In a win for nature fans, the United States District Court in Arizona struck down a U.S. Fish and Wildlife Service (the Service/USFWS) management rule for the endangered Mexican grey wolf (Canis lupus baileyi), finding that it “provides only for short-term survival of the species and fails to further the long-term recovery of the Mexican wolf in the wild.”
The litigation was filed by a coalition of conservation organizations including the Center for Biological Diversity, Western Environmental Law Center, WildEarth Guardians, New Mexico Wilderness Alliance, and Friends of Animals. The suit took aim at a 2015 rule, which decided the fate of the Blue Range Pack in eastern Arizona — the only wild population of Mexican wolves in the U.S.
On April 2, the Court ruled, in making its determinations, the Service ignored the “best available information” for preserving the long-term survival of the species. Specifically, the Court called the agency’s allowance for a single population of 300-325 animals to be “arbitrary and capricious,” saying the agency ignored studies showing the Blue Range Pack is of poor genetic diversity and too far from other packs in Mexico to successfully propagate.
Furthermore, the Court found that the Service’s decision to allow agency personnel to kill wolves for management objectives didn’t contain “adequate protection” for the species.
“Mexican wolves have struggled for almost a century, largely because of human efforts to eradicate the species,” said Judy Calman, staff attorney for the New Mexico Wilderness Alliance. “These embattled, iconic animals shouldn’t also have to struggle against the very agency tasked with saving them, and we’re extremely pleased that the court agrees.”
The Court said the Service chose not to take the best science into account when it crafted the rule, and explained this was central in its ruling, stating in its opinion that the USFWS “misapplied and misinterpreted [scientific] findings in such a manner that the recovery of the species is compromised.”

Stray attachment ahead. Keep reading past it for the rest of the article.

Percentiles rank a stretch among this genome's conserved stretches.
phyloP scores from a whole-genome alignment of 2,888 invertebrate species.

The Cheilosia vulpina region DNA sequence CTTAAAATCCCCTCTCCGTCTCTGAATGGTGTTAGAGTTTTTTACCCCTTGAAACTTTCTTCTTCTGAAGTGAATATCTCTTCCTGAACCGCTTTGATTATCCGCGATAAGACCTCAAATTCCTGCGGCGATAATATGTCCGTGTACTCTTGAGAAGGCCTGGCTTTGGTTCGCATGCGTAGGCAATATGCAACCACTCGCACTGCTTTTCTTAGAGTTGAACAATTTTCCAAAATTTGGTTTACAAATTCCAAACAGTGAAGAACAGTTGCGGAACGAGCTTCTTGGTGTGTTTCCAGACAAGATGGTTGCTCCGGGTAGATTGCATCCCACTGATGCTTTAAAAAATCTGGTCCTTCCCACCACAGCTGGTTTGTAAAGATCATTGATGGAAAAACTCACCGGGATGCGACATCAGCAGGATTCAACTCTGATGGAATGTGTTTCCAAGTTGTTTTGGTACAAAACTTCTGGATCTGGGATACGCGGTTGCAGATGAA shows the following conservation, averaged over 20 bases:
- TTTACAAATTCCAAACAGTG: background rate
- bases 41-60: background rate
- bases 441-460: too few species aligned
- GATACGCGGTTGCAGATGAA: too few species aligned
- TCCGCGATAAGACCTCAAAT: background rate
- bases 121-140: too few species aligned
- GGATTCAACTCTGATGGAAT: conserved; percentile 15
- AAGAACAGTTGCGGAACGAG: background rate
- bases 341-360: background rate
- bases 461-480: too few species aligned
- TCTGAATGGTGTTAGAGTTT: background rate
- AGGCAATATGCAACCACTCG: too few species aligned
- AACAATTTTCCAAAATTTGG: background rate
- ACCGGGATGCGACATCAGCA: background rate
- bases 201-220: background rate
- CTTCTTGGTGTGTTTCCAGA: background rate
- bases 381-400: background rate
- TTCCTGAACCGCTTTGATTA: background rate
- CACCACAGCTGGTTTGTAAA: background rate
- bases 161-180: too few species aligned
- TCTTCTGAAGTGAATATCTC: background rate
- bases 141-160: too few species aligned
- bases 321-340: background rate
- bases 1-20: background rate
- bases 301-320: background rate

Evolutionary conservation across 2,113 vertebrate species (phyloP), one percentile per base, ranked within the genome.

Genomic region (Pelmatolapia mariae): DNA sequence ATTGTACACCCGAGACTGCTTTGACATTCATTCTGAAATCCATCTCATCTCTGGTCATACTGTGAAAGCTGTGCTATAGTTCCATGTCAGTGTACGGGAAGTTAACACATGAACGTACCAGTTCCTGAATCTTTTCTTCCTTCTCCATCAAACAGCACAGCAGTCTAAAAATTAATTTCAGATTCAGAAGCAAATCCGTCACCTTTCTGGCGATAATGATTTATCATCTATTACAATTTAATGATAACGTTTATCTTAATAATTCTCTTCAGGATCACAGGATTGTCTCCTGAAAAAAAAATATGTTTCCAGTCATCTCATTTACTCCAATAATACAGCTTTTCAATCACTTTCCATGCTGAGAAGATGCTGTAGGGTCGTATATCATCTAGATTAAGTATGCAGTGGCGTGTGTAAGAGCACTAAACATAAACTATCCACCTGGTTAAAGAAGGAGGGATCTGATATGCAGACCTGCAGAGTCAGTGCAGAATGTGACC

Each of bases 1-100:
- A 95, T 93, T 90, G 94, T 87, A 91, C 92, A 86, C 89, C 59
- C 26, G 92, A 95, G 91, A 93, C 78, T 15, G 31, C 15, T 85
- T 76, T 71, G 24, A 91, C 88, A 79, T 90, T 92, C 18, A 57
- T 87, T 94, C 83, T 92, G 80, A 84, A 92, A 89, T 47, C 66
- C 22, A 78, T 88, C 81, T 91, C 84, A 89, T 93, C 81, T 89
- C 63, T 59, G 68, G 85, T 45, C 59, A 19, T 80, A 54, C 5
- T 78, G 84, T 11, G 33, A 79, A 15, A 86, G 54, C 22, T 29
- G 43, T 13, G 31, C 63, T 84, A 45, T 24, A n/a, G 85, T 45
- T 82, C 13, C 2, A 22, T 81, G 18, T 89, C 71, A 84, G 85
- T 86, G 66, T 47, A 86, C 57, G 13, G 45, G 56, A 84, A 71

Part of what the Court saw as an “egregious oversight” involved the Service using findings from 1998 instead of more recent science better representing the Mexican wolf’s current plight.
“This is not a case in which the agency was required to choose between conflicting scientific evidence,” United States District Judge Jennifer G. Zipps wrote. “On the contrary, the best available science consistently shows that recovery requires consideration of long-term impacts, particularly the subspecies’ genetic health.”
“Unfortunately, politics supplants wildlife biology in key parts of the Service’s Mexican wolf reintroduction rule,” said Matthew Bishop with the Western Environmental Law Center. “It’s amazing we had to go to court to prove that population caps, more killing, and less territory harms Mexican wolves, but the court made the right decision today.”
The 2015 rule will remain in place until the Service drafts a new one. The 2017 Mexican Wolf Recovery Plan, currently being litigated, was built partially on assumptions from the 2015 rule. It now seems possible that Monday’s ruling could factor into that lawsuit as well.